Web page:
While these seem realistic changes, we’re still hoping we can at least retain a more classic Joker, because no-one wants to see Jared Leto’s creepy mug staring back at them from a comic page, with DAMAGED scribbled across the top of his forehead.



    If the you think about the comics that have been big critical and/or commercial successes in recent years, they’re the individualists, the ones that stand out from the crowd. Books like Hawkeye, Ms. Marvel, and Batgirl are perfect examples of an entire creative team working together in harmony, and they look like absolutely nothing else on the shelves.

    With the upcoming Rebirth books, we’re hoping to see more of that individualism in the interior art of DC’s books, and we’re hoping for some left-field choices for some of the top-tier flagship books. Imagine a Superman book with Ben Caldwell on art, or a Batman book that someone like Matt Kindt is allowed to both write and draw. Hopefully when it comes to time to assign artists for the Rebirth books, DC casts the net a little wider and brings back some real exciting surprises.



    Since the beginning of the New 52, there has been a noticeable “DC House Style”, and a lot of the time it’s made up of unremarkable but servicable superhero art like you’d find on the back of an action figure packet. A lot of the DC house style is inspired by frequent Johns collaborator Ivan Reis, who is undoubtedly a phenomenal artist. However, when you have Reis drawing your most important stories, and then tie-ins and smaller stories have artists going for that exact same style, it's hard to get a sense of each book's individual voice.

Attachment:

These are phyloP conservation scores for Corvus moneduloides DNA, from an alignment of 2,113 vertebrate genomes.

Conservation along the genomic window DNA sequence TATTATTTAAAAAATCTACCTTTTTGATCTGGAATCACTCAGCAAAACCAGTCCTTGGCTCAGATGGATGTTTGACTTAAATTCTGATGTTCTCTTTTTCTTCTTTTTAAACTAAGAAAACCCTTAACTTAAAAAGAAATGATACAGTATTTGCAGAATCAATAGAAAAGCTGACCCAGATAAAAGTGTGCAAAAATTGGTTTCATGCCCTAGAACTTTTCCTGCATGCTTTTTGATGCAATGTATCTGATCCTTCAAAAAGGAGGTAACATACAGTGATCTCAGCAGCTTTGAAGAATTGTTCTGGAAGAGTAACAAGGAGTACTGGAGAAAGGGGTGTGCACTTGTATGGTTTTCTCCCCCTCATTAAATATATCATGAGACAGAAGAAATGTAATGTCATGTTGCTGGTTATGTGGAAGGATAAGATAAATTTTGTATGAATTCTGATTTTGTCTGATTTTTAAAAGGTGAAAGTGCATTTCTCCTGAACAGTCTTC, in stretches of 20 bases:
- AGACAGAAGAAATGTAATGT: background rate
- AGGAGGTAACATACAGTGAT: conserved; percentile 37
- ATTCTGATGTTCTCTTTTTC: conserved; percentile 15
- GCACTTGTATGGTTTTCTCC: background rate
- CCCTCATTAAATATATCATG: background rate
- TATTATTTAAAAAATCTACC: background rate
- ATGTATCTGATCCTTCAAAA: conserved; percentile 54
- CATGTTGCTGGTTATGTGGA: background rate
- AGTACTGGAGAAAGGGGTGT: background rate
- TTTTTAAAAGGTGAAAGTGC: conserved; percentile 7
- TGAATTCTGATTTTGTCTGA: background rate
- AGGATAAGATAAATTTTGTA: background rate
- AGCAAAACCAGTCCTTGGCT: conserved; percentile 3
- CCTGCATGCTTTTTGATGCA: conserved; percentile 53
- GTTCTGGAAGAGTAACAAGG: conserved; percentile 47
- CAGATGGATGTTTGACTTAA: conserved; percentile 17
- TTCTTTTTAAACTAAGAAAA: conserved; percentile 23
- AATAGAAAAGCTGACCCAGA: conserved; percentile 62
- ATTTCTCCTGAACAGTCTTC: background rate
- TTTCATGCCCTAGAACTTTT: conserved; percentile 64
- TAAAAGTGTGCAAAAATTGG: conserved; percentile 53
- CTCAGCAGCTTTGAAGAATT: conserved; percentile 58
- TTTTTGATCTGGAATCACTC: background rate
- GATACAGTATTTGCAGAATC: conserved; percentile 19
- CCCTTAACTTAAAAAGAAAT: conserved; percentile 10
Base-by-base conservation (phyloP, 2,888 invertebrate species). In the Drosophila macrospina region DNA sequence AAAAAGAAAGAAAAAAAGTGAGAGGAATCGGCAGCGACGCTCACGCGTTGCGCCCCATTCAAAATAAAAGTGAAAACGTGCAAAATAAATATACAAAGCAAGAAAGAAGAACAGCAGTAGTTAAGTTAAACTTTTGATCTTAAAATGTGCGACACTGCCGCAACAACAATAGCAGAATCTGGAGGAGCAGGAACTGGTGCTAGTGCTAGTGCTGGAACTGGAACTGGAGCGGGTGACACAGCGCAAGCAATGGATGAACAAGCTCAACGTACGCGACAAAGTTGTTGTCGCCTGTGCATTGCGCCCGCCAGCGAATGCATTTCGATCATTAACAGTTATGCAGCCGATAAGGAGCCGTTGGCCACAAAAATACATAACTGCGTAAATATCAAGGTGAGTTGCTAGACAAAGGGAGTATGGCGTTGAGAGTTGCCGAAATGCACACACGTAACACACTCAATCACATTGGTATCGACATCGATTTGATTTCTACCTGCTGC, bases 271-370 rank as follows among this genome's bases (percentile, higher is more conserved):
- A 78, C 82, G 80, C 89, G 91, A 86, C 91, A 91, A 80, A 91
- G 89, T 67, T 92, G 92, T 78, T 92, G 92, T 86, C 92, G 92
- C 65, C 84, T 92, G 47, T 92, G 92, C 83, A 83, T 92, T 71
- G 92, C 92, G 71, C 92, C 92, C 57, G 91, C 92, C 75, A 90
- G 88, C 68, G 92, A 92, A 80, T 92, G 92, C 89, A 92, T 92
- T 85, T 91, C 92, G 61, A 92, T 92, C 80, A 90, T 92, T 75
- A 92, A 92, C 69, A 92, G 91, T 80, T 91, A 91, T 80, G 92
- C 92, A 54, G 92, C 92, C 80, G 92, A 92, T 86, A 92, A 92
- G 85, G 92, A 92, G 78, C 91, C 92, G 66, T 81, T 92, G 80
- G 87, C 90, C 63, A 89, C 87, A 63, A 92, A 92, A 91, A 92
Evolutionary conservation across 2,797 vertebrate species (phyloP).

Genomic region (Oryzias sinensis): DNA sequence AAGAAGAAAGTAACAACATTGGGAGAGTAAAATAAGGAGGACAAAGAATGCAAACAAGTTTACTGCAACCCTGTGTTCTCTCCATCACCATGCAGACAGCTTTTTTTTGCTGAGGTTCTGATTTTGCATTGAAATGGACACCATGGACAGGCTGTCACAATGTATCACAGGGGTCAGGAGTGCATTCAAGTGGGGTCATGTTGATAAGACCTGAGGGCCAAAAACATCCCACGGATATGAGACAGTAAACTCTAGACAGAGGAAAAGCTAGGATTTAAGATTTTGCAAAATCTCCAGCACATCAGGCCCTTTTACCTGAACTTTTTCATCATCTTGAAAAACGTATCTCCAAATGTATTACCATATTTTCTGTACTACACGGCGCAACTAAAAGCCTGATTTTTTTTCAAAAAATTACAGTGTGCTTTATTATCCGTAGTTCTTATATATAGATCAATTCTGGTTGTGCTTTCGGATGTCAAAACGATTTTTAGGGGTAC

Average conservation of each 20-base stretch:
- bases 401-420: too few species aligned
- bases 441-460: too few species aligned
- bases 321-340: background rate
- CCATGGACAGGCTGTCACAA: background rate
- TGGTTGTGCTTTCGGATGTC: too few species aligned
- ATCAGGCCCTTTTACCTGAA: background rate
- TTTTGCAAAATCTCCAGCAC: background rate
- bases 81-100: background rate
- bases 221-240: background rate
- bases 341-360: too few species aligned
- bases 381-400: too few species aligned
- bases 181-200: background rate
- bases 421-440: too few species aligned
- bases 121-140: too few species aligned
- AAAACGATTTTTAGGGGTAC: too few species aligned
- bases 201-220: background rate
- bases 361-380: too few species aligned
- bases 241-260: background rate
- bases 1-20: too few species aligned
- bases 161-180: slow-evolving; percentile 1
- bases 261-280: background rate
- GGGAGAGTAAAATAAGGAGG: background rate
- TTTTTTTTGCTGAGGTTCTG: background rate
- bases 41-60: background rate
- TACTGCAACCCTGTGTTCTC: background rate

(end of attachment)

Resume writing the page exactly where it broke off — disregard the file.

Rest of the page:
What we really don’t want to see when we open a DC Rebirth book are the muted tones, grimaced faces, and snarling teeth that are still hanging around from the mid-90s. We know that’s going to be present in at least some of the books, because we have our third volumes in five years of both Deathstroke and Red Hood incoming, but maybe Justice League could be a bit more colorful and exciting?



    The absolute highlight of the DCYou publishing initiative was seeing just how much freedom the creators were given to tell stories their way, and from that we’ve had great new takes with established properties like Tom King and Barnaby Bagenda on The Omega Men, or Rob Williams and Eddy Barrows on Martian Manhunter.

    It would be a real shame if that creative freedom was reined in with the advent of DC Rebirth, because when creators have that room to maneuver, some of the best stories and runs are born. We already know DC is playing it fairly safe with the titles announced for Rebirth, so there’s definitely some space there to allow the creative teams to stretch out and establish their voices on the new books.



    One of the biggest worries with DC Rebirth is how much the creative teams will have to fall into lockstep with the rest of the line when it comes to not only this event, but future events. We already know that most of the books will be getting a special Rebirth issue before their new #1s start, but how much will the line be inextricably interlinked come the summer?

    In DC’s defense, The New 52 so far has been fairly event-free, and events like Forever Evil, have been quarantined in their own miniseries such as Rogues Rebellion and Arkham War. However, no-one wants another Convergence, which dominates every single title DC publishes for two months straight and ultimately goes nowhere.